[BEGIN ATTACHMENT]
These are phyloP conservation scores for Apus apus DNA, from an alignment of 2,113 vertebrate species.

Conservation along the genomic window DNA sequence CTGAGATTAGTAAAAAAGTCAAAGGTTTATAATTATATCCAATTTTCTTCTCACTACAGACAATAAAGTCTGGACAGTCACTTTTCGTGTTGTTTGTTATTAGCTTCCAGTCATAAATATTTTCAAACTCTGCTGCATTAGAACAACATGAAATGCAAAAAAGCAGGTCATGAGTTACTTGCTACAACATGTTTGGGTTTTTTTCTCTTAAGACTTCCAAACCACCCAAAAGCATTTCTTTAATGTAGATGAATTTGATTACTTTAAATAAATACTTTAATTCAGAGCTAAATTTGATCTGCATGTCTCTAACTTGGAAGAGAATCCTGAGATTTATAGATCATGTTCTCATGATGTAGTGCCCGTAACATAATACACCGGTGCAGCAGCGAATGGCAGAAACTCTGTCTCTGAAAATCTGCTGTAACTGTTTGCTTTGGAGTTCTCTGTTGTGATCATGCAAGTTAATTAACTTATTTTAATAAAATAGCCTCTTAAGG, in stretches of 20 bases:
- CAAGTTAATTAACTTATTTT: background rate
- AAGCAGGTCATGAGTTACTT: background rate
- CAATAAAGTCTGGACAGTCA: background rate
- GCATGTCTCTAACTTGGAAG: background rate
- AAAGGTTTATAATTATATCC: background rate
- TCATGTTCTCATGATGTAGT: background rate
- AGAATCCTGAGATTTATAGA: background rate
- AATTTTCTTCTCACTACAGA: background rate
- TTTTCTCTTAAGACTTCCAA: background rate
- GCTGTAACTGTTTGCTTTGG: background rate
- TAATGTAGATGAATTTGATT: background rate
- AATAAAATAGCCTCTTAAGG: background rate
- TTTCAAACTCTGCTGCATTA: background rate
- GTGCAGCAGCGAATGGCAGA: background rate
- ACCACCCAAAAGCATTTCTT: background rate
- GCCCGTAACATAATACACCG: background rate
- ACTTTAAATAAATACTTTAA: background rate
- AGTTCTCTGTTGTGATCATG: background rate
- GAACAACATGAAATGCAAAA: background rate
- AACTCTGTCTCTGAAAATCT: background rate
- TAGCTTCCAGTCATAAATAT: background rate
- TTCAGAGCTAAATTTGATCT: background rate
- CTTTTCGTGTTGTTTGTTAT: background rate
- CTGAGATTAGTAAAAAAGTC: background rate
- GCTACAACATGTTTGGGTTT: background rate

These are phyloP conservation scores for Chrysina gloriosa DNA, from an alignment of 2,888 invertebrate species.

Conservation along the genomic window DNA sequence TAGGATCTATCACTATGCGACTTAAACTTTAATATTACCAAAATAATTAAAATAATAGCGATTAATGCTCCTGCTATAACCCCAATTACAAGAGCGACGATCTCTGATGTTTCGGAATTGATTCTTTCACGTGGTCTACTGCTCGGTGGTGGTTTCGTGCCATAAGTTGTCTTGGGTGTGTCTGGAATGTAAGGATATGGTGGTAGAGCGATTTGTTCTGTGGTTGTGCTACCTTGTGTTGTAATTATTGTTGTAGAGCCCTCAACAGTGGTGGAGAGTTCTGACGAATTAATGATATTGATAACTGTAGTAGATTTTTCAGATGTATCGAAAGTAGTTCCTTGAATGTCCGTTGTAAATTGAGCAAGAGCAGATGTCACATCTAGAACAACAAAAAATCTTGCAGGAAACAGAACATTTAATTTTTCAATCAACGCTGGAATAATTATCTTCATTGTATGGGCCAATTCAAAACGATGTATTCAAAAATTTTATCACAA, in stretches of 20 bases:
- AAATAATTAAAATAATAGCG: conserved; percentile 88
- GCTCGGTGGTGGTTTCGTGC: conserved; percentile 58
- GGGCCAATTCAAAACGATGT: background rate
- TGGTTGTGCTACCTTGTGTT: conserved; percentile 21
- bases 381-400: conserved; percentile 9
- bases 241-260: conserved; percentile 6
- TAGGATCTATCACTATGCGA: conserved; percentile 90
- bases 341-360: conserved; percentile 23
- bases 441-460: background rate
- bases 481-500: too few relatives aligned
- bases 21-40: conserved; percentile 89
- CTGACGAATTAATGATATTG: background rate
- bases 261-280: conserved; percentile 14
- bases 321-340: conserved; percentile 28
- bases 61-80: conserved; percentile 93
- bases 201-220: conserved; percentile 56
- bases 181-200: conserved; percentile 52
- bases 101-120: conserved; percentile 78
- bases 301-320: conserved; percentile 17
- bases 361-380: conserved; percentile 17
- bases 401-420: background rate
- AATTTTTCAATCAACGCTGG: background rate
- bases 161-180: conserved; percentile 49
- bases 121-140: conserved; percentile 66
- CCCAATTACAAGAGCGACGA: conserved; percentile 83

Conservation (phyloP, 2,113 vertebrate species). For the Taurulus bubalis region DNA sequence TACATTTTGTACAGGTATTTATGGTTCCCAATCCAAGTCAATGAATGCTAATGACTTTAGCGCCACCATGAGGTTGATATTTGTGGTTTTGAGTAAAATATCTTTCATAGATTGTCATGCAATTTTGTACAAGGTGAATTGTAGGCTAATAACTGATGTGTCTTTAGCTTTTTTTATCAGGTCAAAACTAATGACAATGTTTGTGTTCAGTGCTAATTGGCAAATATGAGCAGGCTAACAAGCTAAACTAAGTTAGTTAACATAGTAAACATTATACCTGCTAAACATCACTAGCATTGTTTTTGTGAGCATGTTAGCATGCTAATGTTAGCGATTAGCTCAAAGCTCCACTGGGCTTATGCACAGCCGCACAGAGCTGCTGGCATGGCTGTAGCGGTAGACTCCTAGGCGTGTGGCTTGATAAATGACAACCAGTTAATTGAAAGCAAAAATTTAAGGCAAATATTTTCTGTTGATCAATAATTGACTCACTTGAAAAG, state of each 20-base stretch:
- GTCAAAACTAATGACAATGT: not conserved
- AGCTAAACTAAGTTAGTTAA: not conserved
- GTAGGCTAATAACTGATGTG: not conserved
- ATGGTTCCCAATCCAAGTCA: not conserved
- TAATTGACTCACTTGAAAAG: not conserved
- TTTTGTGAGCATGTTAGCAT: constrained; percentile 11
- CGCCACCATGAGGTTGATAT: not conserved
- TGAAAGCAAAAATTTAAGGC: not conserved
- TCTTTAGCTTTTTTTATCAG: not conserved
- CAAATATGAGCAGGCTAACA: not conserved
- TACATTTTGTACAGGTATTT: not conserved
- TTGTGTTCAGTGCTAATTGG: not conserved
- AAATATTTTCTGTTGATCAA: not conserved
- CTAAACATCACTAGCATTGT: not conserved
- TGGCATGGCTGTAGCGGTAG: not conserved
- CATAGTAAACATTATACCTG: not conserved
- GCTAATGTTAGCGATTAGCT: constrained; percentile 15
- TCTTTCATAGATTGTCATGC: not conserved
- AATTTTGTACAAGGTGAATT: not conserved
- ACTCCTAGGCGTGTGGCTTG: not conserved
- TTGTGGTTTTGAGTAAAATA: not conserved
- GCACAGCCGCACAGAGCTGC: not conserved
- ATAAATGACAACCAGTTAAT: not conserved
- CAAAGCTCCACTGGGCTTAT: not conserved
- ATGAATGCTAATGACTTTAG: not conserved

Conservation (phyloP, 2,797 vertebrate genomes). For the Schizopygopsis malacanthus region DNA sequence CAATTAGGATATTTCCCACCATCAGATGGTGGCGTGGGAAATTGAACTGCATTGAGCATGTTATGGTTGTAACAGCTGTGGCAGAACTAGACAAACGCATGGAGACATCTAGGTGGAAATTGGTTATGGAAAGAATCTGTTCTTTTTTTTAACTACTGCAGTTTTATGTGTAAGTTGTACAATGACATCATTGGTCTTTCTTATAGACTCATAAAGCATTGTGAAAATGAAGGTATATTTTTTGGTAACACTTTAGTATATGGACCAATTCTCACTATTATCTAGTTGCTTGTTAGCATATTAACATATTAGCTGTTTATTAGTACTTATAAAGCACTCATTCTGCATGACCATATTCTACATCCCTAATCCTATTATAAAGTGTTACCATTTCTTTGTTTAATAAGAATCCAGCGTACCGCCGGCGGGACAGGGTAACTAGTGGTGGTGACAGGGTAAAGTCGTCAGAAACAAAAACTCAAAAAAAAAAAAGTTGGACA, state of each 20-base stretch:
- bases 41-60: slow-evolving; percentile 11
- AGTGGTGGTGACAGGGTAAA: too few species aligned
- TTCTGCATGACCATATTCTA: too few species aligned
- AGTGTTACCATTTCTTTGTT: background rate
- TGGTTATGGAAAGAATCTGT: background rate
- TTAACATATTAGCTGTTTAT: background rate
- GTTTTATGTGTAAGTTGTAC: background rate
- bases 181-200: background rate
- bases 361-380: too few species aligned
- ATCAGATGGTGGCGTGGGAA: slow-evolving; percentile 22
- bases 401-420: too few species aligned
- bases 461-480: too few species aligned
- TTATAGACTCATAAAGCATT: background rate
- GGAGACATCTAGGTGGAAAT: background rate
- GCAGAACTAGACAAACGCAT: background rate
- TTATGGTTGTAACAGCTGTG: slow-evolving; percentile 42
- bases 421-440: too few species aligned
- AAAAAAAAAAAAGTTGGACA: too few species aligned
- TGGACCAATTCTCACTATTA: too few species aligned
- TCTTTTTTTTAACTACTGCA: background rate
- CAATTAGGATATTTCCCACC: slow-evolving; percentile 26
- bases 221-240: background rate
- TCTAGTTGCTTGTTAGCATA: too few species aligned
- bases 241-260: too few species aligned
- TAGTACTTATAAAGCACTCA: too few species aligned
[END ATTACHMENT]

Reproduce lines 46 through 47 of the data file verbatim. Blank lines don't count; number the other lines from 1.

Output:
- bases 181-200: conserved; percentile 52
- bases 101-120: conserved; percentile 78